Journalists Killed in 2006 - Motive Unconfirmed: José Manuel Nava Sánchez
|Publisher||Committee to Protect Journalists|
|Publication Date||January 2007|
|Cite as||Committee to Protect Journalists, Journalists Killed in 2006 - Motive Unconfirmed: José Manuel Nava Sánchez, January 2007, available at: http://www.refworld.org/docid/4e64961c1f.html [accessed 29 March 2017]|
|Disclaimer||This is not a UNHCR publication. UNHCR is not responsible for, nor does it necessarily endorse, its content. Any views expressed are solely those of the author or publisher and do not necessarily reflect those of UNHCR, the United Nations or its Member States.|
El Sol de México
November 16, 2006, in Mexico City, Mexico
Nava's body was found around 9 a.m. by a cleaner in his Mexico City apartment, according to local press reports. Columnist for the national daily El Sol de México and former director of the Mexico City-based daily Excélsior, he had been stabbed at least seven times in the neck and chest. Local authorities told reporters that a number of valuable items were apparently missing from the journalist's home.
Nava had been Excélsior's director from February 2002 until December 2005, when the paper was bought by Grupo Imagen, owner of several Mexican radio stations. Until then, Excélsior had been run by employees as a cooperative. Before taking over as director, Nava had been Excélsior's Washington correspondent for 16 years.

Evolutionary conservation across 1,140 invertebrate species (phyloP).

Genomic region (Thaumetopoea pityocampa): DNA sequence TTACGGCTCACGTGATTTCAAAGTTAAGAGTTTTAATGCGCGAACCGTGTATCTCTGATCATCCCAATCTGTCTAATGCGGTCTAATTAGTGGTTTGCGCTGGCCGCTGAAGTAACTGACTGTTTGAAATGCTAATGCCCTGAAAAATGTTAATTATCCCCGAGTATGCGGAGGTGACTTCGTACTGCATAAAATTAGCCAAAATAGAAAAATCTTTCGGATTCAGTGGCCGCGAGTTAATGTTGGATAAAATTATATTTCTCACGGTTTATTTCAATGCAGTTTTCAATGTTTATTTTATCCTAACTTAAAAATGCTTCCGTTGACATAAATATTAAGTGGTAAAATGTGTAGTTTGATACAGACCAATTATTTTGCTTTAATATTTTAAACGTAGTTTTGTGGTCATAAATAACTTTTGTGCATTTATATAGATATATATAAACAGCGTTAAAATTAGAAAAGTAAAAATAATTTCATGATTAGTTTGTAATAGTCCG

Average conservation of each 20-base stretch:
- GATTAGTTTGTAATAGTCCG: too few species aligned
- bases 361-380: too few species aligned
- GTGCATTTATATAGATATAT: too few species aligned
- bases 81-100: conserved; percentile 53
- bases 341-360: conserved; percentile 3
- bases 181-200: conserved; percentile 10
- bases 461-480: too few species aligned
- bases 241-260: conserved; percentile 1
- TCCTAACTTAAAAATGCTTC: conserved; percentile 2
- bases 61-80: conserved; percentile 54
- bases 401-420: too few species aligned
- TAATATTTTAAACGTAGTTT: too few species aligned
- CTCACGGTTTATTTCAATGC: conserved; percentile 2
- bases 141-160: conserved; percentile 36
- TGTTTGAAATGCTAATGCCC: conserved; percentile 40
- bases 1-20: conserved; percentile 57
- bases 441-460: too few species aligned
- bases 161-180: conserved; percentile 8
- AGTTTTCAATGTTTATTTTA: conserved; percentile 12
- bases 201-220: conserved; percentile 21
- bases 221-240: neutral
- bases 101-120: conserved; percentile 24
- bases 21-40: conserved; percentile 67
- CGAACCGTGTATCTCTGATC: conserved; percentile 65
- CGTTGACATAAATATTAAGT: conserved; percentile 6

In September, Nava began writing the daily column "Nuevo Poder" (New Power) for El Sol de México, said Guillermo Chao, information director for the Mexican Editorial Organization, which owns the daily. Nava's columns focused on political and social analysis, Chao told CPJ.
On November 6, Nava published a book titled Excélsior, el Asalto Final (Excélsior, the Final Assault), which criticized government officials, Excélsior employees, and business people for their roles in the demise of Excélsior as a cooperative, the local press reported. Nava accused several individuals of dishonesty, The Associated Press quoted Octavio Colmenares, a spokesman for the book's publisher Libros para Todos Editorial, as saying. Both Colmenares and Chao said that they knew of no threats against Nava.
Authorities believe Nava knew his murderer and that he was killed for personal reasons, according to a spokesman for the special prosecutor for crimes against journalists. The spokesman told CPJ in December that investigators had put aside theories related to Nava's book.